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Thread: Amazon protecting its big clients

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    Amazon protecting its big clients

    A person who makes a living as an indie author wrote an interesting post on a forum of which I'm a member. Here's is the gist of it.

    ...Amazon is now "policing" keywords!! They have forced me to change top notch kw on two of my top selling books. An executive rep sent me an email stating the keyword I had chosen was "too broad and confusing to the reader" so I needed to remove it - I was also informed amazon has the authority to remove any keywords they feel like removing. What they are essentially trying to do is protect the BIG name books and publishing companies they have contracts with.... If your books get close for all the right reasons - they will take out one or both of your knees till you go away. Been kicked around by them for two years as I'm sure many of you have...
    However, another successful author was not entirely convinced

    I'm not entirely sure about all this Amazon-Bashing. Maybe they're tightening the rules to raise the bar? After all, there's so much scam/freelance crap on the platform, and VA's writing crappy reviews. Anything that makes it harder for the IM's to pollute the author space might turn out to be a good thing. I don't want to have to compete against sub 50-page pamphlets with copycat covers.

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    Marketing Mentor Mikl is a Premium Member
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    I must say that the second quote sounds more convincing. But I don't know all the facts, and might be totally wrong.

    What's your own opinion on this?

    Mike

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    After I wrote the above, the first author quoted the detail. She had used the title of a series of books by a traditional publisher as a search term ('what to expect when you're expecting') for a handbook for expectant mothers. I reckon the publishers claimed breach of copyright, and Amazon took the easy way out and agreed. I have my doubts whether a court would uphold the concept of specified search keywords as being subject to the copyright of a book or other work, but you'd need big pockets to pursue it as a test case. After all, the author was not trying to con people into buying a book that looked as if it might be part of a well-known series - her own book's title was entirely different - she was just submitting her book to the competition for the keyphrase.

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    Quote Originally Posted by Chabrenas View Post
    After all, the author was not trying to con people into buying a book that looked as if it might be part of a well-known series - her own book's title was entirely different - she was just submitting her book to the competition for the keyphrase.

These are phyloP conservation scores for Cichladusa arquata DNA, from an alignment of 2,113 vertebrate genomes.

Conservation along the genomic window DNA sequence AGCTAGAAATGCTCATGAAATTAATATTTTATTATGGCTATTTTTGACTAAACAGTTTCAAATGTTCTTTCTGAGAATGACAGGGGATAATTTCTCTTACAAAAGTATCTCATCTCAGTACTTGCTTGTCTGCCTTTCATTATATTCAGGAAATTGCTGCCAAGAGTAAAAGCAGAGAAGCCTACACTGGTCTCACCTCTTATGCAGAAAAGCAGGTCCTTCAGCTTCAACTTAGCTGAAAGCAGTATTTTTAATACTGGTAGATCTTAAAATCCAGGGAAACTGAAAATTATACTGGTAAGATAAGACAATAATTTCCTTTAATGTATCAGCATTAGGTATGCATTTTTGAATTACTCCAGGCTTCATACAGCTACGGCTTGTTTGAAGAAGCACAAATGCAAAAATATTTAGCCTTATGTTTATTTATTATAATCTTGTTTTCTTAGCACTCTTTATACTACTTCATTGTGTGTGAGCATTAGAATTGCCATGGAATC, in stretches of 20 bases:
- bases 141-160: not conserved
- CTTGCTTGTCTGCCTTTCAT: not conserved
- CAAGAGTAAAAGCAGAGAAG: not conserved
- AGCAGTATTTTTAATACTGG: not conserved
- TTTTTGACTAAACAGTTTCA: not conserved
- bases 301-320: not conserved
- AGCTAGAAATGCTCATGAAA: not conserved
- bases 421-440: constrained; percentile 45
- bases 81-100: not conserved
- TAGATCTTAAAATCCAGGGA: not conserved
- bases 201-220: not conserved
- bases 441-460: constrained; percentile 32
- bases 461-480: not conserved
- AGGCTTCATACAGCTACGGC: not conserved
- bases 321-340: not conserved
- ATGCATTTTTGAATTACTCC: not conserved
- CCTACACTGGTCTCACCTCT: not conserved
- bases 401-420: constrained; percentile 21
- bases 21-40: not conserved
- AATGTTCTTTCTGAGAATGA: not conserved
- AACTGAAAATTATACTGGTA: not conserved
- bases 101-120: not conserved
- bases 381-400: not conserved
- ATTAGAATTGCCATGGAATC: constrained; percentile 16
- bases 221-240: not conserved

Maybe she wasn't trying to con someone into buying her book, but I could see a customer being confused if they searched for a search term that is quite specific in their mind and saw other similar products come up. They may infer that the books are from the same author/publisher and thus of a similar value when they may not be. I don't think this is a black and white issue, lots of grey in here.

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    I don't think this is a black and white issue, lots of grey in here.
    I agree, Theo. And I'm sure Amazon will stick to their guns in insisting they have the right to remove keywords/keyphrases from authors' book listings until such time as a couple of traditional publishers clash - which would result in an out-of-court settlement. Meanwhile, I doubt whether any successful indie author would be able to persuade Amazon to act in the same way against a big publisher that did the same thing.

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    Top Contributor crabfoot is a Premium Member
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    A grey area indeed - but here is a hard fact - the one thing that is not covered by copyright on a work is the title. That is why there a numerous songs with the same title, and a few books also sharing a title.
    Think about it - if the title was copyrighted, it would give people carte blanche to successfully contest any adverse comments they came across.

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    Publishing Mentor dsieg58 is a Premium Member
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    Another hard fact: Titles aren't protected, and (Making it even grayer) neither are ideas. Only the exact expression of those ideas. Which is why once you have a bestseller, you immediately see clones, i.e. the Zombie meme that is currently going around or 50 shades.

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    The law has little to do with this as Amazon never stated that they were restricting the ability to use keywords for legal reasons, but rather to avoid confusing its customers.

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